Support Their Decision to Stop Treatments

No couple can endure infertility treatments forever. At some point, they will stop. This is an agonizing decision to make, and it involves even more grief. Even if the couple chooses to adopt a baby, they must still first grieve the loss of that baby who would have had mommy's nose and daddy's eyes.

Once the couple has made the decision to stop treatments, support their decision. Don't encourage them to try again, and don't discourage them from adopting, if that is their choice. Once the couple has reached resolution (whether to live without children, adopt a child, or become foster parents), they can finally put that chapter of their lives behind them. Don't try to open that chapter again.

Friday, April 9, 2010

Book, classes, names, and the sweetest sound.....

On Tuesday I got to go to our Birthmom K's dr. appt. It was so neat. I took the video camera with me so that I could record the baby's heartbeat since Jacob couldn't be there. I was concentrating on holding the camera steady so I didn't really pay attention to what I was hearing until I put the camera down. When I stopped recording I realized that the sound I was hearing was that of our baby girl's heartbeat. I couldn't help myself, I started crying. After almost 9 years of waiting, hoping, and praying for a little one.... It was the sweetest sound...... K was beaming. We really do love her!

It was such a neat and emotional day. I gave K a gift. I gave her this book :

It is written by Michael McLean and has a CD in the back with 6 of his songs, all adoption related. It is such a sweet book. We bought a copy for ourselves and gave the other one to K. It is a book I have heard about from other adoptive couples and have been wanting to get for awhile. So when I was at Deseret Book the other day I saw it and bought it. A lady who was in line next to me said that she had just bought it for her daughter who had placed her baby for adoption a year before and that it had been a help to her daughter to help her heal. I highly recommend it to anyone involved in the adoption world. It really is a beautiful book.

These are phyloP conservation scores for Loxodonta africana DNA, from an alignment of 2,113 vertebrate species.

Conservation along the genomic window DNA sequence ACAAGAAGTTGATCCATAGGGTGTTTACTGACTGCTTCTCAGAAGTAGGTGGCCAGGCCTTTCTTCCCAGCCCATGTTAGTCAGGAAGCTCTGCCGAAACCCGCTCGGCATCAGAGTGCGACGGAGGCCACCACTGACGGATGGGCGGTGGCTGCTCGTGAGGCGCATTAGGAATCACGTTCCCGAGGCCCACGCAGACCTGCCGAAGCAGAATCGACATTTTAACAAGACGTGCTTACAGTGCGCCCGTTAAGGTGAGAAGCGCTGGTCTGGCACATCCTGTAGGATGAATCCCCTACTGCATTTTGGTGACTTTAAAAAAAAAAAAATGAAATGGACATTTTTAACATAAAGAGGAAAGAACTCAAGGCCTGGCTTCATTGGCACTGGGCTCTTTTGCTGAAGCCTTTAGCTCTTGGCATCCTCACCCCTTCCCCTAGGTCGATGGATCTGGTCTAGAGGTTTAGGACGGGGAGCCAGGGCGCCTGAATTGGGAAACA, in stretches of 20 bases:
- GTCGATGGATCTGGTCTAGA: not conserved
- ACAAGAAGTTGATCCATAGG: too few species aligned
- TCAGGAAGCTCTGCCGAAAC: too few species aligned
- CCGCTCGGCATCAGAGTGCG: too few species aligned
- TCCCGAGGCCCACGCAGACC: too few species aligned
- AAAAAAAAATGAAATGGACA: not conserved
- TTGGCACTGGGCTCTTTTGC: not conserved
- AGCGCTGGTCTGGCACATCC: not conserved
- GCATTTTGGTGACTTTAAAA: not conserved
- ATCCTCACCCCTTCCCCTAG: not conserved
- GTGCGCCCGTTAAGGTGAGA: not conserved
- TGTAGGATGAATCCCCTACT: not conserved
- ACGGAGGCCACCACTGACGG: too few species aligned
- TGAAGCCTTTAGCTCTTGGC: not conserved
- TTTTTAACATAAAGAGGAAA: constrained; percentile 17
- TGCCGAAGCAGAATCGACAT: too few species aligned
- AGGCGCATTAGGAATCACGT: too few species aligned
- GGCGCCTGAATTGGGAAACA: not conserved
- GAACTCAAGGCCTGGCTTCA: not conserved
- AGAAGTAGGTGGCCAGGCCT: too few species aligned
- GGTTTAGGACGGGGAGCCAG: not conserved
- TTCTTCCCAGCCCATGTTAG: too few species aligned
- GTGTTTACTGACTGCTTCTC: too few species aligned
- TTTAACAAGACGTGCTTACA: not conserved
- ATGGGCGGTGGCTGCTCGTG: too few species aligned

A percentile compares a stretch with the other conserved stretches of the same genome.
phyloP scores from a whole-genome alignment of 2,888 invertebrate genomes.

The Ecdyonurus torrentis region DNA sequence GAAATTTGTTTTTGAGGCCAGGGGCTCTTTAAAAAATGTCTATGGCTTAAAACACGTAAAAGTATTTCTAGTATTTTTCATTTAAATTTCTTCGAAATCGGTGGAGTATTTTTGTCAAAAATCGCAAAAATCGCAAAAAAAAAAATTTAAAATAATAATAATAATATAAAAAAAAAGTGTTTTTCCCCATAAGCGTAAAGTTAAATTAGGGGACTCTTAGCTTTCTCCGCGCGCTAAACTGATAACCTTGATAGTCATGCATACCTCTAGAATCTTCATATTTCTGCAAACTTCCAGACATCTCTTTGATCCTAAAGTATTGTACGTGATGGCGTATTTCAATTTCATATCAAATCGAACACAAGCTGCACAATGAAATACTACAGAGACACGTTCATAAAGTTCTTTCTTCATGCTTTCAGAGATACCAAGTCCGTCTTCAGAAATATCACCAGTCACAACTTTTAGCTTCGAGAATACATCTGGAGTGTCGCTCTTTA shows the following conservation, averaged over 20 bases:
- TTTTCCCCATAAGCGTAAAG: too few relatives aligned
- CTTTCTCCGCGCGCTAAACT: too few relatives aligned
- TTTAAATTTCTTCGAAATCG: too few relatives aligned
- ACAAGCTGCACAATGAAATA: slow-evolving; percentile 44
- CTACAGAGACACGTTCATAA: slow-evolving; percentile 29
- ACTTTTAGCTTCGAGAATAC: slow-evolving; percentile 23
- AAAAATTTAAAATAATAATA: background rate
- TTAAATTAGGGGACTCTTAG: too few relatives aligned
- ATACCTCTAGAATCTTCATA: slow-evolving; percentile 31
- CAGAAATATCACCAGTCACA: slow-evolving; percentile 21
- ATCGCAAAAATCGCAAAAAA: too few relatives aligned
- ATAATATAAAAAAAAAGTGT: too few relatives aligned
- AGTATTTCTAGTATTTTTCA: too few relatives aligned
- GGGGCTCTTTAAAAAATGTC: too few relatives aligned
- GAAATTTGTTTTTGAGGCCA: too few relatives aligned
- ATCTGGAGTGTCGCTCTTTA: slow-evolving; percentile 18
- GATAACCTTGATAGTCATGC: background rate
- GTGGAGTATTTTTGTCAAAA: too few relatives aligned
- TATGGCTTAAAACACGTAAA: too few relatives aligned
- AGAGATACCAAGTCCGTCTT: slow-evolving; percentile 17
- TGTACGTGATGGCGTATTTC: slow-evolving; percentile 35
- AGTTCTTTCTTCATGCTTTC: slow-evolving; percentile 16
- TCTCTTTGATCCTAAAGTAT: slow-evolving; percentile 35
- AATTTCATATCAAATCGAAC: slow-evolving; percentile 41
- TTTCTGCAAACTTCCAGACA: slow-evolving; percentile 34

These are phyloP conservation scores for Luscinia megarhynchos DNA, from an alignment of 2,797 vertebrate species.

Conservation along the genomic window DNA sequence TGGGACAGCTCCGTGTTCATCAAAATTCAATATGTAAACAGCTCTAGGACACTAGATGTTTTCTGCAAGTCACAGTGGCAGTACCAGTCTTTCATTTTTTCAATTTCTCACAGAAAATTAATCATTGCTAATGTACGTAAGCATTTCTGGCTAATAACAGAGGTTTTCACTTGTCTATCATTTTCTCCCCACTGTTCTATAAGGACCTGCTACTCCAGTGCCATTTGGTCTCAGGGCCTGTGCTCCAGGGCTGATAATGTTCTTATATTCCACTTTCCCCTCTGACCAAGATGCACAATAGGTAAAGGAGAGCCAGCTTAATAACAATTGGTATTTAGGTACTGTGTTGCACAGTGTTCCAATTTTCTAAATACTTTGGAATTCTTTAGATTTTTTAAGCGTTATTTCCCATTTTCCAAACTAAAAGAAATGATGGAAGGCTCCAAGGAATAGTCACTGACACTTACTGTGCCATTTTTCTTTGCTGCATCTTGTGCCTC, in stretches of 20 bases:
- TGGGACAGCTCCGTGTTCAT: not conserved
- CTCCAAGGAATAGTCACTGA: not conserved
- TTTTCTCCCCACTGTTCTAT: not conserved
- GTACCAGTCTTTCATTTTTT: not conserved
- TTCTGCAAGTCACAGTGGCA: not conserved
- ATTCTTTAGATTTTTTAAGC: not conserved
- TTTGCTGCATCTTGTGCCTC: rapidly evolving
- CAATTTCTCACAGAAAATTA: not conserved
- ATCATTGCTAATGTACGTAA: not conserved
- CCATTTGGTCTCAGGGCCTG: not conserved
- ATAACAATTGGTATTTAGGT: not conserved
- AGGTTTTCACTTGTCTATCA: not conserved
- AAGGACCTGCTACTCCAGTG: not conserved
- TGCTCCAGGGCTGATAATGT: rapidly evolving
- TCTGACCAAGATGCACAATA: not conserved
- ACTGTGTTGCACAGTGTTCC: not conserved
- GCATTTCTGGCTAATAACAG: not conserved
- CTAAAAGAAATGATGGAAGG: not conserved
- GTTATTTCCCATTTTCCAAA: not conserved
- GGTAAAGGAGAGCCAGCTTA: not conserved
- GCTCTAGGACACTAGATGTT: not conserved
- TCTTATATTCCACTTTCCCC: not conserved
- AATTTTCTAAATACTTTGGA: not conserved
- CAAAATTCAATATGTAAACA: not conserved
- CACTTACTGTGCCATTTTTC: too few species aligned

K gave us a bunch of baby things she has been collecting, including some of her old baby clothes. So sweet!

K's next appt. is in a month. She is now at 24 weeks along. The dr. said everything is going great. K is going to start child birth classes soon. I hope to be able to go to at least some of them with her. Since she is 2 hours away I may not be able to go to all of them, but hopefully I can make it to some of them.

I have been asked quite a lot if we have picked a name yet. We have decided on a middle name, but the first name is still up in the air. The baby's middle name will be Rose, after her birthmom (it's K's middle name as well). As for the first name, we are deciding between Emily and Melissa. Although we are leaning towards Melissa. Mostly because Melissa is of course the name of my friend who passed away in January. The only problem is that Jacob's brother John and his wife Dawn named their baby Melissa last year. I don't know if we want 2 Melissa's so close together (they will be 15 months apart, although if we do go with Melissa, we will use a nickname like Missy or something along those lines). K likes both names so we can't go wrong with either. We will probably take a list of names to the hospital and decide on the first name after the baby is here.

Sunday, April 4, 2010

Formspring~ Everyone's doing it. ;o)

A lot of the blogs I read have added this feature called formspring. I'm finding that I'm running out of things to blog about, so I thougt I would add this feature too. Maybe it will give me ideas.
If you look over on the right hand side of my blog you will see a formspring question block. You can ask me anything. I will answer, you may not like the answer, but I'll answer. ;o) It can be about our lives, what types of music, movies, books, etc. we like. It can be about adoption, my life as a teen mom, our faith. Anything. Just ask.
You can use your name, or remain anonymous. I look forward to chatting with you!